Can­cel any reser­va­tions you may have about ho­tel food

Su­per­star chef Jean Christophe Novelli has cer­tainly made a splash with his river­front res­tau­rant.. if only they could give the ta­bles the odd wipe

Belfast Telegraph - Weekend - - FOOD -

NOVELLI AT CITY QUAYS AC Mar­riott Done­gall Quay Belfast Tel: 028 9531 3191

Restau­rants in ho­tels are not what they used to be. Un­til re­cently, you could rely on be­ing served a va­ri­ety of dressed-up ef­flu­ent and an­i­mal fod­der in some of them. Ined­i­ble food, draughty din­ing rooms and gaoler-stan­dard ser­vice still blight a few of these places, but they are be­com­ing a rar­ity.

Back in my youth, the prin­ci­ple upon which many ho­tels op­er­ated was in­tim­i­da­tion. From the mo­ment you and your scrubbed and pol­ished fam­ily in Sun­day best crossed the car­peted thresh­old, you knew the deal: you were lucky to be al­lowed in; they had a li­cence to fleece you; and who were you to think you might com­plain about the fly float­ing in the aban­doned half-glass of Fanta on the res­tau­rant’s win­dowsill?

Those days are largely be­hind us. I can’t re­mem­ber the last time I ate in such a place (I can, ac­tu­ally, but it’s not there any­more, thank heav­ens).

Now, we’ve got very fancy-pants restau­rants in the Park Av­enue Ho­tel (Marco Pierre White), in Bul­litt (Tay­lor & Clay and Ba­bel) and the Ti­tanic and the Cul­lo­den Ho­tels.

The res­tau­rant in Bal­ly­cas­tle’s Marine Ho­tel has quickly grown a great rep­u­ta­tion since the ar­rival of chef Pol Shields, and the Bish­ops­gate in Lon­don­derry is much talked about.

Of course, the mould-breaker was En­niskillen’s Lough Erne Re­sort, where Noel McMeel’s un­be­liev­ably good Catalina res­tau­rant keeps win­ning awards.

So, what of the gleam­ing new AC Mar­riott Ho­tel and its ground­floor Novelli res­tau­rant in Belfast’s quays, close to where the Sea­cat used to dock?

The gleam­ing new build­ing is bright and mod­ern, and the res­tau­rant boasts one of the most at­trac­tive din­ing rooms in the city, with views across the La­gan.

Chef Jim Mulholland has been hand-picked by French celebrity chef Jean Christophe Novelli, whose name is over the door.

He has en­trusted his first res­tau­rant on the is­land of Ire­land to chef Mulholland and, in fair­ness, the lo­cal man makes more than a fair hash of pro­duc­ing those Novelli clas­sics. His ver­sion of Novelli’s leg­endary ap­ple tarte tatin wins my award for dessert of 2018. But the jour­ney to reach the fab­u­lous Bram­ley con­fec­tion is not without its hur­dles.

Front of house man­age­ment is good, full of freshly in­grained wel­come. It is a bit clunky, how­ever. A spillage at the out­set is ab­sent-mind­edly mopped up and leaves be­hind a trail of bits and pieces and smears across the ta­ble.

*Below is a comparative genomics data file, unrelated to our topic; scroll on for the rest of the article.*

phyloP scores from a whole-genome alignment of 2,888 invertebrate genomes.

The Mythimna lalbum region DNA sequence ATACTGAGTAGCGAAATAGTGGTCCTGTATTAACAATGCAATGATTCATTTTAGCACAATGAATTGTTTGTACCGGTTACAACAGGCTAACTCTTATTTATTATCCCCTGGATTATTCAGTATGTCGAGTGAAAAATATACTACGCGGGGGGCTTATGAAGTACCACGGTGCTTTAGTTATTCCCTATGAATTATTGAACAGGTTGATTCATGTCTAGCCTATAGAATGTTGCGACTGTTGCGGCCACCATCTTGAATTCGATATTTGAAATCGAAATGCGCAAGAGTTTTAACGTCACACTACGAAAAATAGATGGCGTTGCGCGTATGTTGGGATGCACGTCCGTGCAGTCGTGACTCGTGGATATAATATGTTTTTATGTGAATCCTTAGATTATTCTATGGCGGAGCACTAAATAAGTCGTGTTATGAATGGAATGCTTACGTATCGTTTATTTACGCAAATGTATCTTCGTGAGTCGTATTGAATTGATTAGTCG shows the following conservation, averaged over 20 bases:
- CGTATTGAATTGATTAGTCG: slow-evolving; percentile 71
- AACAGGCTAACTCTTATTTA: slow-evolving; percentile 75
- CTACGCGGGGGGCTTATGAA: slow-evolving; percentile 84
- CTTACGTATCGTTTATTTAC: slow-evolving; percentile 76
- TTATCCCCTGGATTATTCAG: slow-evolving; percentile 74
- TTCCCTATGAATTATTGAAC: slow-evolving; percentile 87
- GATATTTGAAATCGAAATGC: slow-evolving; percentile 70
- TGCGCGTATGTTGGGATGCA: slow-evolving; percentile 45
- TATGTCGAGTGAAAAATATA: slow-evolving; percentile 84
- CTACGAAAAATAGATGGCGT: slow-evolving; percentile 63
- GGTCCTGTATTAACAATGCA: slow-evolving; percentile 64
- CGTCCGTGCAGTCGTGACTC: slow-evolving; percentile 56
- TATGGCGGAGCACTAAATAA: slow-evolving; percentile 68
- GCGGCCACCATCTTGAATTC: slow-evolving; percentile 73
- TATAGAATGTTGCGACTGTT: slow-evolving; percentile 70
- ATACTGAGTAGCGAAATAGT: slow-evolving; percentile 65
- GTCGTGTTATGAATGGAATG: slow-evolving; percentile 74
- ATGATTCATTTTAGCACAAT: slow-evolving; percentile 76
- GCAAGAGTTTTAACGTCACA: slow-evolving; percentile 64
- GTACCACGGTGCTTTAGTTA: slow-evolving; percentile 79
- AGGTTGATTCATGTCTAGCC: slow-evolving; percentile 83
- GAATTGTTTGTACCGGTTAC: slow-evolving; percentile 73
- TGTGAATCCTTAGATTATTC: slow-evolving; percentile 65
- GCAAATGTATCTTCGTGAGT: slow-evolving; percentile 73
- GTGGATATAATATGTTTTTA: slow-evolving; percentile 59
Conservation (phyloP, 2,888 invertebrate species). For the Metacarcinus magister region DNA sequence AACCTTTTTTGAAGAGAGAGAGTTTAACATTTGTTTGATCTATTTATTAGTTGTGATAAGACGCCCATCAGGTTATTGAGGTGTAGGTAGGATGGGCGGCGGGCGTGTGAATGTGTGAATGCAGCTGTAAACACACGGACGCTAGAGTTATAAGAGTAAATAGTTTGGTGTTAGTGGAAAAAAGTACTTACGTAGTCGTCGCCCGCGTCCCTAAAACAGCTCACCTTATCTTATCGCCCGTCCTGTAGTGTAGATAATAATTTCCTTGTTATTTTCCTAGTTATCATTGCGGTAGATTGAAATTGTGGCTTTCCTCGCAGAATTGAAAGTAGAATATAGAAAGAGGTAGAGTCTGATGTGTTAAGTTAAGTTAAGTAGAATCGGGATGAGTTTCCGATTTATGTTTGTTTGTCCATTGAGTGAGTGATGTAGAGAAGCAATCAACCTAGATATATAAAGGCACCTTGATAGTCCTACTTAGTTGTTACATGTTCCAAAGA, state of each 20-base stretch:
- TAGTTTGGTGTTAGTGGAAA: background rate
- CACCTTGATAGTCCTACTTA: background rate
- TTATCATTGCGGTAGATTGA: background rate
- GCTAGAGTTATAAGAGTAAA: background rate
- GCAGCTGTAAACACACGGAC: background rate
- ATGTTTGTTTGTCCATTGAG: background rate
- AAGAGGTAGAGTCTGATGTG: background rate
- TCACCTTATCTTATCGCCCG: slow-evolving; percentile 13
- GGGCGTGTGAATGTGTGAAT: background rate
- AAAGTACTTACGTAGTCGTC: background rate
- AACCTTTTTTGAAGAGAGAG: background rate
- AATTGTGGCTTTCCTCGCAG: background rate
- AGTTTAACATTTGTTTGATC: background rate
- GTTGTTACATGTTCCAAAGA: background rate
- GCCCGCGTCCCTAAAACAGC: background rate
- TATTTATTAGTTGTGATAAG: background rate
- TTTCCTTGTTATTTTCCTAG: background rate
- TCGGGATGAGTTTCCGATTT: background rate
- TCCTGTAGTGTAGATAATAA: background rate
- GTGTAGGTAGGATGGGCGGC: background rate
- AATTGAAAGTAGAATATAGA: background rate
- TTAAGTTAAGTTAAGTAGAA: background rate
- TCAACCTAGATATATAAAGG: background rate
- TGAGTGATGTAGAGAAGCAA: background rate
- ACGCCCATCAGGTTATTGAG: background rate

The older I get, the more ir­ri­tated I be­come at this kind of thing.

We spend the next hour-and-a-half go­ing through three cour­ses, four, if you count the cold cuts and spilled olives. At no point be­tween the cour­ses is the ta­ble given a wipe.

Be­tween the de­tri­tus left from the olives, which were sprin­kled with parme­san, and the in­evitable crumbs and other col­lat­eral from just eat­ing, the dirt builds up. It’s bare ve­neer, so all that’s re­quired is a damp cloth once in a while to keep it clean.

The cook­ing is gen­er­ally very good, but oc­ca­sion­ally spoiled by daft over­sights. A gen­er­ous starter of scal­lops, which comes with a de­li­cious bouil­lon, peas, pars­ley root and sam­phire, is well-judged but let down by grit. And it’s not just a cou­ple of es­caped grains of sand — there’s enough grit to cover your drive­way.

Ev­ery­thing that fol­lows, how­ever, is very good. The Tam­worth pork ter­rine is ac­tu­ally an ex­cel­lent and rus­tic pate de cam­pagne, the likes of which you have to go to France to find.

Roast chicken with the ‘Novelli rub’ (ooh er, mis­sus) is ex­em­plary. Crispy skin, ten­der, moist meat and the rich flavour of count­less child­hood Sun­day af­ter­noons at the kitchen ta­ble make it a joy­ful and nos­tal­gic ex­pe­ri­ence.

The ad­viser’s rib­eye from Han­nan’s is out­stand­ing, as is the ac­com­pa­ny­ing bear­naise, which is light and fresh and per­fectly bal­anced.

The teenager’s veg­e­tar­ian chick pea curry is also a tri­umph of flavour, bal­ance and whole­some­ness. It is ex­cep­tion­ally good, in­vig­o­rat­ing, and you can al­most feel your health im­prov­ing after three mouth­fuls.

The sig­na­ture tarte tatin (al­low 15 min­utes de­spite the thing be­ing called the Novelli Minute Baked Tarte Tatin) with bour­bon ice-cream is a se­ri­ously mem­o­rable dessert.

Ev­ery­thing about it is right: the ap­ples are Bram­leys, firm and plen­ti­ful; the crust is flaky; and the whole thing is glis­ten­ing in de­li­cious clove-scented, caramelised sugar. The tex­tures and flavours are ut­terly ad­dic­tive.

If they could get into the habit of giv­ing ta­bles an oc­ca­sional quick clean and wash out those scal­lops a bit more thor­oughly, Novelli’s stands ev­ery chance of com­pet­ing with Belfast’s high-qual­ity restau­rants.

MOD­ERN ELE­GANCE: Novelli at City Quays’ at­trac­tive din­ing room

Joris Minne

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